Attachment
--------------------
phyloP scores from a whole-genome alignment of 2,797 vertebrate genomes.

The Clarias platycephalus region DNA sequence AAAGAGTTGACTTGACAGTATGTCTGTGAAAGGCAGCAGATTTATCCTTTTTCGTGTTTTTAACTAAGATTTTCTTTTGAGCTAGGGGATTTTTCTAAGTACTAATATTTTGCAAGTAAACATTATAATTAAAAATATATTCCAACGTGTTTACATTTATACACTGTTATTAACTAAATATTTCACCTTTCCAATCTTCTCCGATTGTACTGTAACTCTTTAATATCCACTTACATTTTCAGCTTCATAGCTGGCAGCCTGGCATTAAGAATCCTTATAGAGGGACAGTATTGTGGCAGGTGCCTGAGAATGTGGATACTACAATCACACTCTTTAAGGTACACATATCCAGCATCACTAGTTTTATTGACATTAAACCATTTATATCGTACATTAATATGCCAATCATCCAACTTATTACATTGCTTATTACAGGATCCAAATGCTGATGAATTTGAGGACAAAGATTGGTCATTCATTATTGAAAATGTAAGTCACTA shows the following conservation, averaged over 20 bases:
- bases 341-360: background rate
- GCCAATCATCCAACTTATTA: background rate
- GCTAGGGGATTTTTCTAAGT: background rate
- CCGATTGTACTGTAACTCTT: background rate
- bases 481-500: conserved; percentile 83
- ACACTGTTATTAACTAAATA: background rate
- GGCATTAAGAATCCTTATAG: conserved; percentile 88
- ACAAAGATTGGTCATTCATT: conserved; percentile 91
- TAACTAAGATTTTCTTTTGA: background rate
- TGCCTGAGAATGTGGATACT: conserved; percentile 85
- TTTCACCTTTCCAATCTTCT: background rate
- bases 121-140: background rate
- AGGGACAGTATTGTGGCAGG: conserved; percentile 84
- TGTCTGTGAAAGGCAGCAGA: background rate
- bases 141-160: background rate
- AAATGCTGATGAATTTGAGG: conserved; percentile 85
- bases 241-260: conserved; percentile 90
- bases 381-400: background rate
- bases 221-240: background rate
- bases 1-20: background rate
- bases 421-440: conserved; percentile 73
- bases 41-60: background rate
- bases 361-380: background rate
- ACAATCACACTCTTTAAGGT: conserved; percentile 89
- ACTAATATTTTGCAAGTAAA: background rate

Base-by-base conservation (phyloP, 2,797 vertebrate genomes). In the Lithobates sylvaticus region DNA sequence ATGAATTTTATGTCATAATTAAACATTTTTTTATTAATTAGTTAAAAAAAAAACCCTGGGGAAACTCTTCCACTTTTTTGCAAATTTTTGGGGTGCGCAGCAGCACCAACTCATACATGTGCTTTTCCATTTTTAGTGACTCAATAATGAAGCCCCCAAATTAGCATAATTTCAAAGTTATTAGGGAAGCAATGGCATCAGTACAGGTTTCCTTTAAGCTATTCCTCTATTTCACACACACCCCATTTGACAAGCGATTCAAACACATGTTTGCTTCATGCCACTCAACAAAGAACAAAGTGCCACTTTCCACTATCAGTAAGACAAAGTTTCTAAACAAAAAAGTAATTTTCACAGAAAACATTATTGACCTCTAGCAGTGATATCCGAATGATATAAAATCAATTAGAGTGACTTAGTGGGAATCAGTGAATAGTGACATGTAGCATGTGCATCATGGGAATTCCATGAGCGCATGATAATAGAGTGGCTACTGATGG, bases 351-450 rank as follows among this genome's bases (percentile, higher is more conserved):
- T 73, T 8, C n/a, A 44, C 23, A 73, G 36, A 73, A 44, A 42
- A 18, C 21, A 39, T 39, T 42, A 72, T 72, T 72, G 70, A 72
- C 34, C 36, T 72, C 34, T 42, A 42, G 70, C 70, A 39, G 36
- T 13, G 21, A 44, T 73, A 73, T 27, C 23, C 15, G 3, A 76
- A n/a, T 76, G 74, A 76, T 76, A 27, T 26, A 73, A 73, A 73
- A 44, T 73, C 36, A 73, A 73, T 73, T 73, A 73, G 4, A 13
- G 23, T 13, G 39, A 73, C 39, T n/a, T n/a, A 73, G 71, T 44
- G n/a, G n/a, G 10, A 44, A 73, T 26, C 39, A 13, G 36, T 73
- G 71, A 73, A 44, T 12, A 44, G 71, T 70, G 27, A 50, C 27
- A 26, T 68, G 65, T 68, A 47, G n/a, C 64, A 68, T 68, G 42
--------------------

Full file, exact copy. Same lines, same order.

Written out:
phyloP scores from a whole-genome alignment of 2,797 vertebrate genomes.

The Clarias platycephalus region DNA sequence AAAGAGTTGACTTGACAGTATGTCTGTGAAAGGCAGCAGATTTATCCTTTTTCGTGTTTTTAACTAAGATTTTCTTTTGAGCTAGGGGATTTTTCTAAGTACTAATATTTTGCAAGTAAACATTATAATTAAAAATATATTCCAACGTGTTTACATTTATACACTGTTATTAACTAAATATTTCACCTTTCCAATCTTCTCCGATTGTACTGTAACTCTTTAATATCCACTTACATTTTCAGCTTCATAGCTGGCAGCCTGGCATTAAGAATCCTTATAGAGGGACAGTATTGTGGCAGGTGCCTGAGAATGTGGATACTACAATCACACTCTTTAAGGTACACATATCCAGCATCACTAGTTTTATTGACATTAAACCATTTATATCGTACATTAATATGCCAATCATCCAACTTATTACATTGCTTATTACAGGATCCAAATGCTGATGAATTTGAGGACAAAGATTGGTCATTCATTATTGAAAATGTAAGTCACTA shows the following conservation, averaged over 20 bases:
- bases 341-360: background rate
- GCCAATCATCCAACTTATTA: background rate
- GCTAGGGGATTTTTCTAAGT: background rate
- CCGATTGTACTGTAACTCTT: background rate
- bases 481-500: conserved; percentile 83
- ACACTGTTATTAACTAAATA: background rate
- GGCATTAAGAATCCTTATAG: conserved; percentile 88
- ACAAAGATTGGTCATTCATT: conserved; percentile 91
- TAACTAAGATTTTCTTTTGA: background rate
- TGCCTGAGAATGTGGATACT: conserved; percentile 85
- TTTCACCTTTCCAATCTTCT: background rate
- bases 121-140: background rate
- AGGGACAGTATTGTGGCAGG: conserved; percentile 84
- TGTCTGTGAAAGGCAGCAGA: background rate
- bases 141-160: background rate
- AAATGCTGATGAATTTGAGG: conserved; percentile 85
- bases 241-260: conserved; percentile 90
- bases 381-400: background rate
- bases 221-240: background rate
- bases 1-20: background rate
- bases 421-440: conserved; percentile 73
- bases 41-60: background rate
- bases 361-380: background rate
- ACAATCACACTCTTTAAGGT: conserved; percentile 89
- ACTAATATTTTGCAAGTAAA: background rate

Base-by-base conservation (phyloP, 2,797 vertebrate genomes). In the Lithobates sylvaticus region DNA sequence ATGAATTTTATGTCATAATTAAACATTTTTTTATTAATTAGTTAAAAAAAAAACCCTGGGGAAACTCTTCCACTTTTTTGCAAATTTTTGGGGTGCGCAGCAGCACCAACTCATACATGTGCTTTTCCATTTTTAGTGACTCAATAATGAAGCCCCCAAATTAGCATAATTTCAAAGTTATTAGGGAAGCAATGGCATCAGTACAGGTTTCCTTTAAGCTATTCCTCTATTTCACACACACCCCATTTGACAAGCGATTCAAACACATGTTTGCTTCATGCCACTCAACAAAGAACAAAGTGCCACTTTCCACTATCAGTAAGACAAAGTTTCTAAACAAAAAAGTAATTTTCACAGAAAACATTATTGACCTCTAGCAGTGATATCCGAATGATATAAAATCAATTAGAGTGACTTAGTGGGAATCAGTGAATAGTGACATGTAGCATGTGCATCATGGGAATTCCATGAGCGCATGATAATAGAGTGGCTACTGATGG, bases 351-450 rank as follows among this genome's bases (percentile, higher is more conserved):
- T 73, T 8, C n/a, A 44, C 23, A 73, G 36, A 73, A 44, A 42
- A 18, C 21, A 39, T 39, T 42, A 72, T 72, T 72, G 70, A 72
- C 34, C 36, T 72, C 34, T 42, A 42, G 70, C 70, A 39, G 36
- T 13, G 21, A 44, T 73, A 73, T 27, C 23, C 15, G 3, A 76
- A n/a, T 76, G 74, A 76, T 76, A 27, T 26, A 73, A 73, A 73
- A 44, T 73, C 36, A 73, A 73, T 73, T 73, A 73, G 4, A 13
- G 23, T 13, G 39, A 73, C 39, T n/a, T n/a, A 73, G 71, T 44
- G n/a, G n/a, G 10, A 44, A 73, T 26, C 39, A 13, G 36, T 73
- G 71, A 73, A 44, T 12, A 44, G 71, T 70, G 27, A 50, C 27
- A 26, T 68, G 65, T 68, A 47, G n/a, C 64, A 68, T 68, G 42